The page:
Differentiation vs. Scaffolding
As a general instructional strategy, differentiation shares may similarities with scaffolding, which refers to a variety of instructional techniques used to move students progressively toward stronger understanding and, ultimately, greater independence in the learning process.
Because differentiation and scaffolding techniques are used to achieve similar instructional goals—i.e., moving student learning and understanding from where it is to where it needs to be—the two approaches may be blended together in some classrooms to the point of being indistinguishable. That said, the two approaches are distinct in several ways.
When teachers differentiate instruction, they might give some students an entirely different reading (to better match their reading level and ability), give the entire class the option to choose from among several texts (so each student can pick the one that interests them most), or give the class several options for completing a related assignment (for example, the students might be allowed to write a traditional essay, draw an illustrated essay in comic-style form, create a slideshow “essay” with text and images, or deliver an oral presentation).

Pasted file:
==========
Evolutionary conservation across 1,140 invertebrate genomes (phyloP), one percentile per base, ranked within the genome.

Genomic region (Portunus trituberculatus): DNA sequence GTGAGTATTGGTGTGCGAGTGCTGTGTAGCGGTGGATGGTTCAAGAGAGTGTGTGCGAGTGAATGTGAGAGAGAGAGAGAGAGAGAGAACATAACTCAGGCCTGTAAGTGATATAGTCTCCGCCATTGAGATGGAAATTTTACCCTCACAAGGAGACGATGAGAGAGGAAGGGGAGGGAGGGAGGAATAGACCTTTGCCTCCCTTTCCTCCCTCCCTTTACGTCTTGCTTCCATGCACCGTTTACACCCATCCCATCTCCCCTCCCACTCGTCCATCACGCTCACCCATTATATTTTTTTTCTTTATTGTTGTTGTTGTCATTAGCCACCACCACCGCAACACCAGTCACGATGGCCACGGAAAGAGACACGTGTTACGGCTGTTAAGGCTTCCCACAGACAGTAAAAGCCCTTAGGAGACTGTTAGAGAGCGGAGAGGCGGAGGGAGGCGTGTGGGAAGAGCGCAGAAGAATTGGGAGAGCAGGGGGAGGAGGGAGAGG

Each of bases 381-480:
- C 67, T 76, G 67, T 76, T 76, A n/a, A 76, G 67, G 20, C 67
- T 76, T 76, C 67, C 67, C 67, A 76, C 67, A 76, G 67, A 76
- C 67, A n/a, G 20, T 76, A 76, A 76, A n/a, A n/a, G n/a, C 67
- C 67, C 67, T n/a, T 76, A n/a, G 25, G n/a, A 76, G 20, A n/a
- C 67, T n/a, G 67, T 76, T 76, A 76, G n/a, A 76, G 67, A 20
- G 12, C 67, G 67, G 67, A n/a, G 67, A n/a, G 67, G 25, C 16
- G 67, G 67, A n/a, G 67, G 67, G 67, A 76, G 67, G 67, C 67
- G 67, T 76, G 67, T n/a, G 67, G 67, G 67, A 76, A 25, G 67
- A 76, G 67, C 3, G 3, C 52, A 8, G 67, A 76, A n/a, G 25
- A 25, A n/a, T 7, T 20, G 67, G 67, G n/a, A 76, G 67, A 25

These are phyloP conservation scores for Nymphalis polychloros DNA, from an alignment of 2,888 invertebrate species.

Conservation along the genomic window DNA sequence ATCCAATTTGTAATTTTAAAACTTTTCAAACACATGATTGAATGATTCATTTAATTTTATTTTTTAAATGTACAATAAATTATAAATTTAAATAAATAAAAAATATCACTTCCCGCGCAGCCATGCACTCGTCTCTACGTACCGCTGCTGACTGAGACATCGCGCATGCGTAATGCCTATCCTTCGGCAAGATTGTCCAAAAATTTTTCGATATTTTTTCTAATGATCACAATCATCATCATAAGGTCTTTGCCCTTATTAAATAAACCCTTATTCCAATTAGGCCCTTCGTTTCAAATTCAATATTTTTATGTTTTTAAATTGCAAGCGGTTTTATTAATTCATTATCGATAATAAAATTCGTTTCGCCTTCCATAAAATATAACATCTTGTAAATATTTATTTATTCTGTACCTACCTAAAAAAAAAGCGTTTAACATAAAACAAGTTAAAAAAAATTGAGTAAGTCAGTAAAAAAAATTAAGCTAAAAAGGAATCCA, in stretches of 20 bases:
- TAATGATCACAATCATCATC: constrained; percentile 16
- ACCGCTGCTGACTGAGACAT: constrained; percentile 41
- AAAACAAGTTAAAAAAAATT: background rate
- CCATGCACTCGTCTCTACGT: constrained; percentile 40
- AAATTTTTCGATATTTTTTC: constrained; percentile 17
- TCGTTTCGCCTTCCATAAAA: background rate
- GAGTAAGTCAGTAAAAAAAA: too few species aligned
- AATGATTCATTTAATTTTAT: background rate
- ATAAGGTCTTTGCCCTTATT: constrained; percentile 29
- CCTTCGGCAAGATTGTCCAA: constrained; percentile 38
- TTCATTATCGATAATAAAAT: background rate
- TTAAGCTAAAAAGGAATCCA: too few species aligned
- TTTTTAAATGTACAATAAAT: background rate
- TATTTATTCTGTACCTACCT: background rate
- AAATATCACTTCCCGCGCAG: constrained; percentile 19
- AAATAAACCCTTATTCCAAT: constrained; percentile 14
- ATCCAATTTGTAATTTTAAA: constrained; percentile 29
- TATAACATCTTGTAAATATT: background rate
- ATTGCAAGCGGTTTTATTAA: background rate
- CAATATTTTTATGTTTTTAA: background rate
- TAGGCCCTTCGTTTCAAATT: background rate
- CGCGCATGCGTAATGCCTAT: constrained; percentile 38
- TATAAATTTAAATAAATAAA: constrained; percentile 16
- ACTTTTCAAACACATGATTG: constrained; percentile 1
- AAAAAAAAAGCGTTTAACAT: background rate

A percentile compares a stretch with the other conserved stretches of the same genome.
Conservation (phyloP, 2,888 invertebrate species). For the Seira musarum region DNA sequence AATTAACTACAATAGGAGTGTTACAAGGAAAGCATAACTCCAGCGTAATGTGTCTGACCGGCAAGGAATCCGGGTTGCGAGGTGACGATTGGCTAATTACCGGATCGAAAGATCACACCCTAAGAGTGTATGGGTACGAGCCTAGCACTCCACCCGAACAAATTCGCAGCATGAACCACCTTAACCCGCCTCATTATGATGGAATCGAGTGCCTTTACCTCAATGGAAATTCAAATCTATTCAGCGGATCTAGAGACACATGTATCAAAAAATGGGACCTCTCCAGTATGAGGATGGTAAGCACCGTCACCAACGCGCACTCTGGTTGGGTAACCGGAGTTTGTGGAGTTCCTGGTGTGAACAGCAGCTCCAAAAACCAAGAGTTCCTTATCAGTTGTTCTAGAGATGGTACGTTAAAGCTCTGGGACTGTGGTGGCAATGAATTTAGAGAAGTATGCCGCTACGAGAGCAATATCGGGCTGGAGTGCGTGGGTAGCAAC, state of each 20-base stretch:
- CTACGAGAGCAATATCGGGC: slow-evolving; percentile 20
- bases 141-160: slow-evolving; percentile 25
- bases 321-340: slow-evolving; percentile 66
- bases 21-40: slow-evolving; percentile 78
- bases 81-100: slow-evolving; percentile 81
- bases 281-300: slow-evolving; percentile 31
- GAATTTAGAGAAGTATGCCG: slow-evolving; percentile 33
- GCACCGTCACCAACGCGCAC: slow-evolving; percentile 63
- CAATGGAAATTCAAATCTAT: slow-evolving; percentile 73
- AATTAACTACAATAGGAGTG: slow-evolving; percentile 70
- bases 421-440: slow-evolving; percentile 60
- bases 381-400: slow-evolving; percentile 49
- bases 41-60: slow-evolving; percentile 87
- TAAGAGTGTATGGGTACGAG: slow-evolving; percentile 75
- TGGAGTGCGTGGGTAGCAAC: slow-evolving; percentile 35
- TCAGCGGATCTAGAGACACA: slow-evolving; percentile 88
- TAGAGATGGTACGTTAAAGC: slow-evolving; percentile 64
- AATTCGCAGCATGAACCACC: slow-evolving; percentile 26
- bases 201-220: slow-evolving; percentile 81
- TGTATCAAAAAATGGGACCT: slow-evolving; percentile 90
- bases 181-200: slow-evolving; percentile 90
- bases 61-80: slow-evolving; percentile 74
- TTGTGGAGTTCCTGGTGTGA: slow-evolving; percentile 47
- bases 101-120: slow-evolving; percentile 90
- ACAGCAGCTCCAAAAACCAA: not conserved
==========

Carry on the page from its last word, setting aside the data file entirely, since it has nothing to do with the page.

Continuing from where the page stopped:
Alternatively, when teachers scaffold instruction, they typically break up a learning experience, concept, or skill into discrete parts, and then give students the assistance they need to learn each part. For example, teachers may give students an excerpt of a longer text to read, engage them in a discussion of the excerpt to improve their understanding of its purpose, and teach them the vocabulary they need to comprehend the text before assigning them the full reading.
The following comparison chart will help illustrate the differentiation concept and its major component strategies:
Myths and Misconceptions about Differentiated Instruction and Universal Design for Learning
Differentiated instruction is just one component of UDL. Tomlinson (2001), declares that differentiated instruction is the intentional application of specific lesson planning and multiple learning approaches to support all learners.
The key difference between differentiated instruction and UDL is that differentiation is a strategy that supports instructors in addressing each student’s individual level of readiness, interest, and learning profiles (Nelson, 2014).
UDL in comparison is an overarching educational framework that addresses the learning environment as a whole. This includes, both the physical learning environment as well as the lessons, units, and/or curriculum. When the whole environment is addressed first, it removes physical, mental and psychological barriers so all students have full access in the classroom, regardless of their needs and abilities.